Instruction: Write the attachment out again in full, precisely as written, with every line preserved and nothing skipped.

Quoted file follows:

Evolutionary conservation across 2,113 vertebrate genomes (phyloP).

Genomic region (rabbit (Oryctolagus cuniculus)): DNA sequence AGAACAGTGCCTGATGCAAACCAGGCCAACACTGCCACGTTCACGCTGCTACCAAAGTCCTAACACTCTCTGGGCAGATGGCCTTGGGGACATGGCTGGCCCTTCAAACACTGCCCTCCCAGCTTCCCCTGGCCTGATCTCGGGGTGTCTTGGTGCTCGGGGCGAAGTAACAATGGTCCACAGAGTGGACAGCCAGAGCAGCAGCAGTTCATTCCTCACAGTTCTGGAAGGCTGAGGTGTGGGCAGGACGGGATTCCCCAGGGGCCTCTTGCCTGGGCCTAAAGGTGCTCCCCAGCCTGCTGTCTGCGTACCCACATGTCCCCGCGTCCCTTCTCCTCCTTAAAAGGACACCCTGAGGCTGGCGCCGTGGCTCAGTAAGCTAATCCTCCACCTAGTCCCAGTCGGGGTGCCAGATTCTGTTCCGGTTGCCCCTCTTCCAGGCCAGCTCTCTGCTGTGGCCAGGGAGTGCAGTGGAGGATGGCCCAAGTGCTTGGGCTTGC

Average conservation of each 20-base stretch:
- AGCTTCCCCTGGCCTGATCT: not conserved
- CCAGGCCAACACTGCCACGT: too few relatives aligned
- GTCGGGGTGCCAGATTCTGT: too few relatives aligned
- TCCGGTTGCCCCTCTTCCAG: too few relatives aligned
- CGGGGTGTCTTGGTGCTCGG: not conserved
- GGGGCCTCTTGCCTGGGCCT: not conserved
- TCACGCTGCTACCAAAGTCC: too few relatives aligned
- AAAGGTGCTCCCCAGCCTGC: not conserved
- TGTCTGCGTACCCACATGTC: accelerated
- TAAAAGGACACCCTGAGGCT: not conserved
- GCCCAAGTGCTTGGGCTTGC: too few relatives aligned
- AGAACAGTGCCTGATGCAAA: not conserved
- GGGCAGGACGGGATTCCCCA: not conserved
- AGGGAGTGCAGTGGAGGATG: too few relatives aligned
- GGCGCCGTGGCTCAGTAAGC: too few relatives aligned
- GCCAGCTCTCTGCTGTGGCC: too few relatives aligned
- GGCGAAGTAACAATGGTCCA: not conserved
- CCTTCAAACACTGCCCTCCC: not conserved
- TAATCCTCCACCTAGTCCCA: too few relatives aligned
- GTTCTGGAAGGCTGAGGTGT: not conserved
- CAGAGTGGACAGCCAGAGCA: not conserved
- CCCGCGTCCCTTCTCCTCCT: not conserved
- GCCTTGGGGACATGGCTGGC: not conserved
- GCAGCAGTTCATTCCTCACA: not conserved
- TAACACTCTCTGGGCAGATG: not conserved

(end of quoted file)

Evolutionary conservation across 2,113 vertebrate genomes (phyloP).

Genomic region (rabbit (Oryctolagus cuniculus)): DNA sequence AGAACAGTGCCTGATGCAAACCAGGCCAACACTGCCACGTTCACGCTGCTACCAAAGTCCTAACACTCTCTGGGCAGATGGCCTTGGGGACATGGCTGGCCCTTCAAACACTGCCCTCCCAGCTTCCCCTGGCCTGATCTCGGGGTGTCTTGGTGCTCGGGGCGAAGTAACAATGGTCCACAGAGTGGACAGCCAGAGCAGCAGCAGTTCATTCCTCACAGTTCTGGAAGGCTGAGGTGTGGGCAGGACGGGATTCCCCAGGGGCCTCTTGCCTGGGCCTAAAGGTGCTCCCCAGCCTGCTGTCTGCGTACCCACATGTCCCCGCGTCCCTTCTCCTCCTTAAAAGGACACCCTGAGGCTGGCGCCGTGGCTCAGTAAGCTAATCCTCCACCTAGTCCCAGTCGGGGTGCCAGATTCTGTTCCGGTTGCCCCTCTTCCAGGCCAGCTCTCTGCTGTGGCCAGGGAGTGCAGTGGAGGATGGCCCAAGTGCTTGGGCTTGC

Average conservation of each 20-base stretch:
- AGCTTCCCCTGGCCTGATCT: not conserved
- CCAGGCCAACACTGCCACGT: too few relatives aligned
- GTCGGGGTGCCAGATTCTGT: too few relatives aligned
- TCCGGTTGCCCCTCTTCCAG: too few relatives aligned
- CGGGGTGTCTTGGTGCTCGG: not conserved
- GGGGCCTCTTGCCTGGGCCT: not conserved
- TCACGCTGCTACCAAAGTCC: too few relatives aligned
- AAAGGTGCTCCCCAGCCTGC: not conserved
- TGTCTGCGTACCCACATGTC: accelerated
- TAAAAGGACACCCTGAGGCT: not conserved
- GCCCAAGTGCTTGGGCTTGC: too few relatives aligned
- AGAACAGTGCCTGATGCAAA: not conserved
- GGGCAGGACGGGATTCCCCA: not conserved
- AGGGAGTGCAGTGGAGGATG: too few relatives aligned
- GGCGCCGTGGCTCAGTAAGC: too few relatives aligned
- GCCAGCTCTCTGCTGTGGCC: too few relatives aligned
- GGCGAAGTAACAATGGTCCA: not conserved
- CCTTCAAACACTGCCCTCCC: not conserved
- TAATCCTCCACCTAGTCCCA: too few relatives aligned
- GTTCTGGAAGGCTGAGGTGT: not conserved
- CAGAGTGGACAGCCAGAGCA: not conserved
- CCCGCGTCCCTTCTCCTCCT: not conserved
- GCCTTGGGGACATGGCTGGC: not conserved
- GCAGCAGTTCATTCCTCACA: not conserved
- TAACACTCTCTGGGCAGATG: not conserved